Maths tests create false expectations;Letter

2nd April 1999 at 01:00
IT COULD be considered reasonable to assume that the percentage of pupils achieving average results at key stage 1 (seven-year-olds) would be reflected in the percentages when tested at 11 at key stage 2, and again when compared with the percentages of 14-year-olds at key stage 3. However, according to the published results this is far from the truth.

From the 150 authorities, only one showed an increase at key stage 2 over the percentages achieved at key stage 1. The City of London showed 71 per cent at level 2, key stage 1 and 85 per cent at level 4, key stage 2.

The other authorities, all 149 of them, showed a dramatic decrease. In fact, taking all the LEAs the average percentage at key stage 1 for maths was 84 per cent and only 58 per cent at key stage 2. Incidentally, in the English tests there was a drop from 76 per cent to 64 per cent.

It did not seem possible that all the pupils and teachers involved in the key stage 2 tests could be at fault, so I investigated the maths results further. It appears to be the tests themselves that are to blame. The requirements for key stage 1 are not demanding enough to be compatible with the much heavier workload required at the end of key stage 2.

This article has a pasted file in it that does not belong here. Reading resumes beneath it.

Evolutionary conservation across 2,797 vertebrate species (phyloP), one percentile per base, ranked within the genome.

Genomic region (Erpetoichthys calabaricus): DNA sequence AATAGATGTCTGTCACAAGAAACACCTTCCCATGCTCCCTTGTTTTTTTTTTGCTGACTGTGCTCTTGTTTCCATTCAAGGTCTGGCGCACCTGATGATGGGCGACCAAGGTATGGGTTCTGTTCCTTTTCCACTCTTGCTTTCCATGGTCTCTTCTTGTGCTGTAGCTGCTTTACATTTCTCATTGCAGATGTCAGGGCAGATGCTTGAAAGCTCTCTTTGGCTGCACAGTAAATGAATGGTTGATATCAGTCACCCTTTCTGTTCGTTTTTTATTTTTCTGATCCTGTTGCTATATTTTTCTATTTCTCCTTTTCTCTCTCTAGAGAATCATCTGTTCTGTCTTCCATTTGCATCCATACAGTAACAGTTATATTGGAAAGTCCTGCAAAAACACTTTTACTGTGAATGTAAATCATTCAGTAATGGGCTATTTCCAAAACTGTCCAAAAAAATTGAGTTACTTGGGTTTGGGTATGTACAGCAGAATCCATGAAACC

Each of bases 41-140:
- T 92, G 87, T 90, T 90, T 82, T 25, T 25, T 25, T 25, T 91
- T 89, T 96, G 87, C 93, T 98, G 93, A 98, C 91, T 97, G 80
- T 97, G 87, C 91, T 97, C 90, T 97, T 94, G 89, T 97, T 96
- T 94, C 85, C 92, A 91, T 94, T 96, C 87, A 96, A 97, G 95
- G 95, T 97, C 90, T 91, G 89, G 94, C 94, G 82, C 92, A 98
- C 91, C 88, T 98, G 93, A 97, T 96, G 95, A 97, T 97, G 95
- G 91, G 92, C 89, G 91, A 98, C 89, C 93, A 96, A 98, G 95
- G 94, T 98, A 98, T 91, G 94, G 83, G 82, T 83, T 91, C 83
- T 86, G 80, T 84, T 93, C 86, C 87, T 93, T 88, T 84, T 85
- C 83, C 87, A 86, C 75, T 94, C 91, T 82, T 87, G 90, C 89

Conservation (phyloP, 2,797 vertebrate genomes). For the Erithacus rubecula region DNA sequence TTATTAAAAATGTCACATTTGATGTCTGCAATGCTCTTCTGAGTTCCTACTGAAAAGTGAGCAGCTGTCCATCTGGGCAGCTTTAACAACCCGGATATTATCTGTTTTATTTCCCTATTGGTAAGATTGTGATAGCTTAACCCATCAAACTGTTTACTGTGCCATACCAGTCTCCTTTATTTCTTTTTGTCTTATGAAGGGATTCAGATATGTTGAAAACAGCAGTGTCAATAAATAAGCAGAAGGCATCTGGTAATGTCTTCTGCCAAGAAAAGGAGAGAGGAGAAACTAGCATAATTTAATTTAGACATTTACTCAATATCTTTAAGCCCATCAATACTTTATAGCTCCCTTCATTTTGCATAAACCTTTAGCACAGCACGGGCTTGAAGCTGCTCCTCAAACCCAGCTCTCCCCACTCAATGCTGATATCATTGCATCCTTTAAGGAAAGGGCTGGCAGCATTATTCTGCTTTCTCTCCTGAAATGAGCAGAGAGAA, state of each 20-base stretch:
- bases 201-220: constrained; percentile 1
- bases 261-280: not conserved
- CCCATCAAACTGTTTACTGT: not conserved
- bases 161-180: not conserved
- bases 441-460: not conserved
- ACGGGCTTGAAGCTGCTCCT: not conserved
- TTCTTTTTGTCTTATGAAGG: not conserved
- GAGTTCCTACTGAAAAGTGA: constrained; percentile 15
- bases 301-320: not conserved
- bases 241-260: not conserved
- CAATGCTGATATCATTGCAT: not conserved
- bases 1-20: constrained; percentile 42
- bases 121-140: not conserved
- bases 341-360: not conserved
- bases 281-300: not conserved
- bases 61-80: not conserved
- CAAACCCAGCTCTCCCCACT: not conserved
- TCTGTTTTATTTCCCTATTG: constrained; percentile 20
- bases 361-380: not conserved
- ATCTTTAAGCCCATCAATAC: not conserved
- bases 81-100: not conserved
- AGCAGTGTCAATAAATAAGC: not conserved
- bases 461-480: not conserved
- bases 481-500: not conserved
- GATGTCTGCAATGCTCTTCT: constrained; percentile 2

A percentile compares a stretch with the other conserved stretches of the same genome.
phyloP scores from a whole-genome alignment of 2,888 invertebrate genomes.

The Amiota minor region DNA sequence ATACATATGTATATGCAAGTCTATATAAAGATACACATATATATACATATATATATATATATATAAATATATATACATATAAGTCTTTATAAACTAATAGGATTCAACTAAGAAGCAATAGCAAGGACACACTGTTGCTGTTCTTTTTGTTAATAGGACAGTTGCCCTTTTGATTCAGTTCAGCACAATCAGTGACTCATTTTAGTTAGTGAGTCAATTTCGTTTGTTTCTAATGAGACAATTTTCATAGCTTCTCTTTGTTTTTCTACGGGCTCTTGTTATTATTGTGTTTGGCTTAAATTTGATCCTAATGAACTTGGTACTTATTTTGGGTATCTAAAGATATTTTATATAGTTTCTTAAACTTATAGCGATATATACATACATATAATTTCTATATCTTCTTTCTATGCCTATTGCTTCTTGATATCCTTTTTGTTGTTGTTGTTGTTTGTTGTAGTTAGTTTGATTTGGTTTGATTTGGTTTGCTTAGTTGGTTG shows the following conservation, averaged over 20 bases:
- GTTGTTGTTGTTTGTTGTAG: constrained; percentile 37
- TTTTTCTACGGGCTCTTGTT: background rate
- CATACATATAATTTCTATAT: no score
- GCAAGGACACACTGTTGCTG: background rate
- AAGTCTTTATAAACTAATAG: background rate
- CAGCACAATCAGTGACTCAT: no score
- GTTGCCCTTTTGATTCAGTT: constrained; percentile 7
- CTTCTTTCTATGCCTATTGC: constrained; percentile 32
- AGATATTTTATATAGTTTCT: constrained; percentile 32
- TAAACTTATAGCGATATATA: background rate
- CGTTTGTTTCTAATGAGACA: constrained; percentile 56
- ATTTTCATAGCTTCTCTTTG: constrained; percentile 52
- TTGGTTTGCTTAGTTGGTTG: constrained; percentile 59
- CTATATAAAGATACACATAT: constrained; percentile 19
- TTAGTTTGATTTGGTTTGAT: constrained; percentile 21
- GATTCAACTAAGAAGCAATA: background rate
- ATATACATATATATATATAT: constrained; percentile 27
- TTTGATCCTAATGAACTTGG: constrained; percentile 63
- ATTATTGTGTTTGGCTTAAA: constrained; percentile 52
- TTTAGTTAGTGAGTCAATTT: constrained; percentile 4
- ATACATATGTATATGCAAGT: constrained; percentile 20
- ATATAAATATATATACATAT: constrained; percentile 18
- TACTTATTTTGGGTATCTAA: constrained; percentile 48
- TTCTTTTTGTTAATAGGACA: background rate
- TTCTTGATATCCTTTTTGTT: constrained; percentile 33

One of the main differences is that the tests for the older children are timed, whereas a seven-year-old has enough time to work out answers, even by counting in ones, to addition questions.

The method of marking for key stage 1 could allow a child to be assessed at level 2, even when no subtraction had been attempted. Thus the child would become a Year 3 pupil where level 3 work is expected and they are not ready, and so the downward spiral begins.

Perhaps the National Numeracy Project will begin to solve the problems, but until the tests change and false expectations are abandoned, targets and league tables can only confound the issue.

Dr Julia Matthews 50 Sydney Road, Bexleyheath, Kent

Log-in as an existing print or digital subscriber

Forgotten your subscriber ID?


To access this content and the full TES archive, subscribe now.

View subscriber offers


Get TES online and delivered to your door – for less than the price of a coffee

Save 33% off the cover price with this great subscription offer. Every copy delivered to your door by first-class post, plus full access to TES online and the TES app for just £1.90 per week.
Subscribers also enjoy a range of fantastic offers and benefits worth over £270:

  • Discounts off TES Institute courses
  • Access over 200,000 articles in the TES online archive
  • Free Tastecard membership worth £79.99
  • Discounts with Zipcar,, Virgin Wines and other partners
Order your low-cost subscription today